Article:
Flexibility and acting within a strong international network: these are the cornerstones of the BMW Group’s production operations. Even with a growing number of models and variants, the global production network can react quickly and flexibly to changes in the markets and to individual customer demands thanks to its ‘breathing structures’.
This way, it manages to counter the increasing market volatility. After all, in an increasingly fierce competitive environment, it is not only the product substance and quality that count, but also how quickly new products can be launched and how reliably customer demands are fulfilled. A high-performance production network also has to meet the increasing demand for individually produced vehicles as well as accommodate the wide range of variants and the complexity of products and processes.
As the BMW Group follows a customer and order specific approach in building cars (built-to-order), the company permanently aligns the production programs at the individual sites within the highly flexible production network to the demands of the markets. This includes shifts in the model mix as well as shifts in timing and regional allocation between the plants, depending on the respective sales markets. For the BMW Group, this fine-tuning is a common and continuous process.
Extraordinary strength: mastery of complexity and flexibility
An extraordinary strength of the BMW Group production network is mastering complexity and increasing flexibility through globally applicable standards as well as product and process modules. Thanks to this comprehensive approach, the company can develop new products efficiently and produce them economically, despite an increase in the number of models and variants.
At the same time, customers are offered a higher level of individualization. Even vehicle variants with smaller lot sizes can be integrated into series production, such as hybrid models or security cars. This approach is further strengthened by the great flexibility alignment of the production processes, which anticipates defined variation ranges for the respective production volume at the vehicle plants.
As a premium manufacturer, the BMW Group identifies market and technological trends early on, includes them in the development of successor models, and acts with sound concepts and flexible structures at the production sites. This is why, as a rule, the vehicle plants are always aligned in a way that allows for the inclusion of additional models into running production. The assembly areas are designed to facilitate the integration of successor models without requiring major reconstruction. This way, variants of different model series can be integrated into the existing facility structures even at a later point.
The neutral main line: ensuring maximum flexibility.
A crucial element in this setup is the ‘neutral main line’: Thanks to state-ofthe-art logistics processes, individual scopes are pre-assembled in modules according to the customer’s requirements at a supply center, usually located close to the vehicle plant, and are then fed to the assembly’s ‘neutral main line’ just in sequence. This way, various models can be fitted flexibly on a single assembly line, ensuring the perfect capacity utilization of the plants. BMW Group locations that apply this concept include the production sites in Regensburg and Leipzig.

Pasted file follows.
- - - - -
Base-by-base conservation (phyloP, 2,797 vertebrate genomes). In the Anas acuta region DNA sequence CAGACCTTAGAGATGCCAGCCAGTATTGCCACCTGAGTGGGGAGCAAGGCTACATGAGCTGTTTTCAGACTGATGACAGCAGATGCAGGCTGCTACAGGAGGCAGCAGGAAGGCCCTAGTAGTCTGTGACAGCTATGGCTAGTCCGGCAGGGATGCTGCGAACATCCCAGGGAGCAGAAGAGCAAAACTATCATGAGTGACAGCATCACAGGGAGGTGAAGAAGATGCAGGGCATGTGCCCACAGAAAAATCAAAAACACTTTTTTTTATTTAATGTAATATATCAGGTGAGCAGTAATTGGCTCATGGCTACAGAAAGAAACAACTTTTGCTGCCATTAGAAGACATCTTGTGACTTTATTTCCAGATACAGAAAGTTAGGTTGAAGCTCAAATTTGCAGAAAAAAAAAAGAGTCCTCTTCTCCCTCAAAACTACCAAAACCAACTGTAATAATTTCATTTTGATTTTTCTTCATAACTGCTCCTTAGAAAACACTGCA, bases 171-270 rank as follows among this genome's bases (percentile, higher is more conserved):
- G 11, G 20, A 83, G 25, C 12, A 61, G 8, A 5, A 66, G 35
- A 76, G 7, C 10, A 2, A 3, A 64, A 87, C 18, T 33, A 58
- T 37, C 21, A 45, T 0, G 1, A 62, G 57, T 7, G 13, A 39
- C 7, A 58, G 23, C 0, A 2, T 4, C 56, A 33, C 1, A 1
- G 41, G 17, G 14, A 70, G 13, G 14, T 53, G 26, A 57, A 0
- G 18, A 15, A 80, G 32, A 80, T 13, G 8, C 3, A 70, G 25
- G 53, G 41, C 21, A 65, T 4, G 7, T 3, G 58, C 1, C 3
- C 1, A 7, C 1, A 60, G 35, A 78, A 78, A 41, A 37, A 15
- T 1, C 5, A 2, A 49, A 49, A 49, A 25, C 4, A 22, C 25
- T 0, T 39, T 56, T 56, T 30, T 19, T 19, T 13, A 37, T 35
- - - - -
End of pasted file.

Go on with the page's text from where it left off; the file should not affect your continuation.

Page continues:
Flexibility is further enhanced by the setup of the vehicle assemblies in the form of a finger or comb structure, which was implemented for the first time when the BMW Group’s Leipzig plant was built. Today, it is also applied at the site in Spartanburg. Thanks to the patented structure, logistical routes can be reduced to a minimum and further production steps can be inserted flexibly, simply by extending individual ‘fingers’; a stoppage of production is not required. This is important as the high capacity utilization of the production facilities is indispensible for the plants’ profitability.
Another core element that strengthens flexibility is the BMW Group’s range of innovative working time models. They separate a person’s working hours from the plant’s operating hours, resulting in an improved work/life balance for staff members. At the same time, the company can respond flexibly to fluctuations in demand. A good example is the motorcycle production in Berlin, which has to deal with major seasonal differences in capacity utilization.
External production partners take some load off internal structures.
In order to launch certain products even faster and to gain a competitive edge, the BMW Group draws on additional capacities at external production partners, such as Magna Steyr Fahrzeugtechnik in Graz, Austria, for the series production of the current MINI Countryman and MINI Paceman models or the production of the MINI Hatch at VDL Nedcar in Born, Netherlands, since July 2014. These collaborations take some workload off the Group’s structures, create leeway and provide valuable competitive advantages. In line with the corporate philosophy, the brand-defining expertise as well as the control and assessment authority in design, engine production, testing, purchasing, and service remains with the BMW Group.